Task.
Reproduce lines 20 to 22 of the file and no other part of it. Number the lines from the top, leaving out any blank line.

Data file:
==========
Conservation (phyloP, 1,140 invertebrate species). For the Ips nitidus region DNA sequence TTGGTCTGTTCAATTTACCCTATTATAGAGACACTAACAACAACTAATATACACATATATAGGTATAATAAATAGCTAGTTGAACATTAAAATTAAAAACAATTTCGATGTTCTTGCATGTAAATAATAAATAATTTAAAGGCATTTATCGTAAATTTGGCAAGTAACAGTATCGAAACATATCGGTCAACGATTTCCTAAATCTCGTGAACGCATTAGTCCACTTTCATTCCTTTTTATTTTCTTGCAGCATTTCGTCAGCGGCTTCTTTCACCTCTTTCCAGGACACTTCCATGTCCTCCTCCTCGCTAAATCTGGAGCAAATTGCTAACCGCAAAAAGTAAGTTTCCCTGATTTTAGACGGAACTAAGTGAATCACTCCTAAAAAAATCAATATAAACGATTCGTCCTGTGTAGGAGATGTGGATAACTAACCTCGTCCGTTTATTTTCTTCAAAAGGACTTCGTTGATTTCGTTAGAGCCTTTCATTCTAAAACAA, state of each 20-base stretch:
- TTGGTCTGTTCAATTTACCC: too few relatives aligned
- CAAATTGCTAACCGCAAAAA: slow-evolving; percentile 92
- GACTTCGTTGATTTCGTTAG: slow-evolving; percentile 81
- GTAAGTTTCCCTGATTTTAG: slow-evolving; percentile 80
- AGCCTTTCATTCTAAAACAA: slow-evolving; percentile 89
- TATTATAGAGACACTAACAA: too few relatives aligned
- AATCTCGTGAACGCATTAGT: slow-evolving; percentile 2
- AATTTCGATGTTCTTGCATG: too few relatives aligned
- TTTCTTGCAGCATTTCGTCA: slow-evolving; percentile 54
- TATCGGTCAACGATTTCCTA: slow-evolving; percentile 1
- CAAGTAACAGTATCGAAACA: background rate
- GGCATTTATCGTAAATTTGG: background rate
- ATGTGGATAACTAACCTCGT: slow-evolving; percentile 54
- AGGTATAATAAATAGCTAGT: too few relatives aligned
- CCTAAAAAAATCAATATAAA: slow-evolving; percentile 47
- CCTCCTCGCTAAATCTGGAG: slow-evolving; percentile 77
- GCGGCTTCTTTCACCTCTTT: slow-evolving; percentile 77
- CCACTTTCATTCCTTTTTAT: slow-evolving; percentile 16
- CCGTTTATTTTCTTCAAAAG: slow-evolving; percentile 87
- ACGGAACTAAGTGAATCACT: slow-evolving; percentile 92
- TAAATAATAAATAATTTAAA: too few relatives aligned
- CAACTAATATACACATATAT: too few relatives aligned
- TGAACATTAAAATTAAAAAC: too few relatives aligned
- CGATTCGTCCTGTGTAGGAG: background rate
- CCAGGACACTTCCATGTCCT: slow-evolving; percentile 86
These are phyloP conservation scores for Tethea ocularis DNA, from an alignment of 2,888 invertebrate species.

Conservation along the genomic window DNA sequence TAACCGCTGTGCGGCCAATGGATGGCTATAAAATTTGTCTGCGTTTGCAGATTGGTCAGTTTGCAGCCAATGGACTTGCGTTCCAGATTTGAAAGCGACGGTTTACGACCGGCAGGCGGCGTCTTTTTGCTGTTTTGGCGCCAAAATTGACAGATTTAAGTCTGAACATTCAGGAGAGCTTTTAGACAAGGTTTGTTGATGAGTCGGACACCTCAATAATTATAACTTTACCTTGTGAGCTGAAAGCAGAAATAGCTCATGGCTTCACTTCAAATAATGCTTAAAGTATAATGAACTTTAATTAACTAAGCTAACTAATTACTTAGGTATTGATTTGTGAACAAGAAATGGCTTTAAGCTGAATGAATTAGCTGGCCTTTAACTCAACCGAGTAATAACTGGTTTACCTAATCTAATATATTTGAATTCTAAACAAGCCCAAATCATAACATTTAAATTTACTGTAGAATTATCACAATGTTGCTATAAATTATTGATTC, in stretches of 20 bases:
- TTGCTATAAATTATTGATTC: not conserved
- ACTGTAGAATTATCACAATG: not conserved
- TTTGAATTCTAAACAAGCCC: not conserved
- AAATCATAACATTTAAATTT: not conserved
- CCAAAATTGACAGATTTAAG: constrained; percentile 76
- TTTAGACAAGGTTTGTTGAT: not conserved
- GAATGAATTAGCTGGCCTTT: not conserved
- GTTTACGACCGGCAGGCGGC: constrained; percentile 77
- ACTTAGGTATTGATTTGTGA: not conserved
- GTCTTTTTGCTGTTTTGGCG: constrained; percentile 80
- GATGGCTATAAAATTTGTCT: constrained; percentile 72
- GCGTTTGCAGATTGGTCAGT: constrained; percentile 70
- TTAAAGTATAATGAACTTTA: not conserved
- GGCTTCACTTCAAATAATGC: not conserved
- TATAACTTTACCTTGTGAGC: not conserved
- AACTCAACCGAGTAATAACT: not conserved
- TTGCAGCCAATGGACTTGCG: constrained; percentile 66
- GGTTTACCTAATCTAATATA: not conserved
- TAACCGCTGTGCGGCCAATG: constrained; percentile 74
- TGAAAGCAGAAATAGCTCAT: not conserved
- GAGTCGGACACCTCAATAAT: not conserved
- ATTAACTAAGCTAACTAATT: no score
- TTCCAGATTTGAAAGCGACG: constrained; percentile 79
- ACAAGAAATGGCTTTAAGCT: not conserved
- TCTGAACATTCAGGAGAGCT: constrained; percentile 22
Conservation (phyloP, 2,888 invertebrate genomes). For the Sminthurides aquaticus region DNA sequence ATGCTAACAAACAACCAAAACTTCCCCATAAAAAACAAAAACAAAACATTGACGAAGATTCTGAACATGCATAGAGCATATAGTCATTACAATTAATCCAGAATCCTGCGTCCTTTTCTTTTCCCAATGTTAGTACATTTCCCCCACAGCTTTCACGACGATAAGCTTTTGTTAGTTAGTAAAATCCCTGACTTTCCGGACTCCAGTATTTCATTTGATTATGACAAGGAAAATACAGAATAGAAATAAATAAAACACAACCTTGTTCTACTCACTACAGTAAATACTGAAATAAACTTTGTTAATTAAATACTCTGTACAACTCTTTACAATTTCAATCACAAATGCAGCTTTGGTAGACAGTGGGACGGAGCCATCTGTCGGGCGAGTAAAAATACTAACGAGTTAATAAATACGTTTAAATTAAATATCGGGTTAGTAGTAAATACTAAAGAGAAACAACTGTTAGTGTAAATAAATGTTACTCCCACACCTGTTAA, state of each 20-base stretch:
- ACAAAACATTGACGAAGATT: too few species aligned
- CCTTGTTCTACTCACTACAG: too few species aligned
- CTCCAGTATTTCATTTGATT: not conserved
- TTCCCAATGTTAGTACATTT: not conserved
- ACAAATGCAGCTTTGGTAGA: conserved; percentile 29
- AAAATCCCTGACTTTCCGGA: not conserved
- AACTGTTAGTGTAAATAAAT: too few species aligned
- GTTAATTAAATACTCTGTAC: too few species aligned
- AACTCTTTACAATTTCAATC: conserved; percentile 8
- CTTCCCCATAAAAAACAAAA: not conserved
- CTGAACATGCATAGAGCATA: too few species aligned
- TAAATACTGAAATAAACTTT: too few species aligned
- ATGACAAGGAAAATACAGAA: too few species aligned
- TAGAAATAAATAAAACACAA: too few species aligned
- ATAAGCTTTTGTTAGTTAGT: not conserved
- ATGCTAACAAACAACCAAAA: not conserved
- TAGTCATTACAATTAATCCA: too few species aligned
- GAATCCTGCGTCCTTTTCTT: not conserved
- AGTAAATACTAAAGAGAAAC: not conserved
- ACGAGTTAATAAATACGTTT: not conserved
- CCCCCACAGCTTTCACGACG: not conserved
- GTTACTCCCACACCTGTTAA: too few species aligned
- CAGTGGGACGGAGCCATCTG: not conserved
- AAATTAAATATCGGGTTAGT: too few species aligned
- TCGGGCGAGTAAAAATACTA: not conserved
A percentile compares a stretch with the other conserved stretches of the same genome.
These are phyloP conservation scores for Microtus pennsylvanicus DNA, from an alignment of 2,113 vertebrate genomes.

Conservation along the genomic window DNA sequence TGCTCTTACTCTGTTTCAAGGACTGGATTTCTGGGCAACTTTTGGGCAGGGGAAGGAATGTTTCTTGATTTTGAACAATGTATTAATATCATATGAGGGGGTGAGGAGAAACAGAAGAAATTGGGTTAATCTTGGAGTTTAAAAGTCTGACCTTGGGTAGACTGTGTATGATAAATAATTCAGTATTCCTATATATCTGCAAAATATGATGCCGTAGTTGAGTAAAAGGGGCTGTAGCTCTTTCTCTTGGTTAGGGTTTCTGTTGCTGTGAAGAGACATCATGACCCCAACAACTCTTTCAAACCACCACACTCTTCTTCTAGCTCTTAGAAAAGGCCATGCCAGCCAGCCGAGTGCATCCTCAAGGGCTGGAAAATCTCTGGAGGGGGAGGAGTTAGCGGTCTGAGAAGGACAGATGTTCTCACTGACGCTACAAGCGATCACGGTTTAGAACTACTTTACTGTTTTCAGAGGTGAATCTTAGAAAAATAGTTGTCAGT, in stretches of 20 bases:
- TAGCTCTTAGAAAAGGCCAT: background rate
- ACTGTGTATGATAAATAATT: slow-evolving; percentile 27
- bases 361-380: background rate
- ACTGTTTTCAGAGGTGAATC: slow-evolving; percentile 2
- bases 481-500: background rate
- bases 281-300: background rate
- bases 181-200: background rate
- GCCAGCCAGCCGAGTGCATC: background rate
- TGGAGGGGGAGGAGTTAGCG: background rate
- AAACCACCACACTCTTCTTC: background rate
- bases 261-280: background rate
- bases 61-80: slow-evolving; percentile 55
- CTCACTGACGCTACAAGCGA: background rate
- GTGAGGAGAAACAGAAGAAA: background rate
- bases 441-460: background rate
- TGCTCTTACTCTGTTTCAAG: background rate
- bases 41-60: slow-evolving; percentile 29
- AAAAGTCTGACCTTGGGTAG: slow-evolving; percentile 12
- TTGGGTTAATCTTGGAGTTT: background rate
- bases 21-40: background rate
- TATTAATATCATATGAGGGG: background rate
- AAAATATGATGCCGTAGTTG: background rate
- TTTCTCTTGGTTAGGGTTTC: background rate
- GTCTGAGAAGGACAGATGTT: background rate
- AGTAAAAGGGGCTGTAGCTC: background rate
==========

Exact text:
- CCGTTTATTTTCTTCAAAAG: slow-evolving; percentile 87
- ACGGAACTAAGTGAATCACT: slow-evolving; percentile 92
- TAAATAATAAATAATTTAAA: too few relatives aligned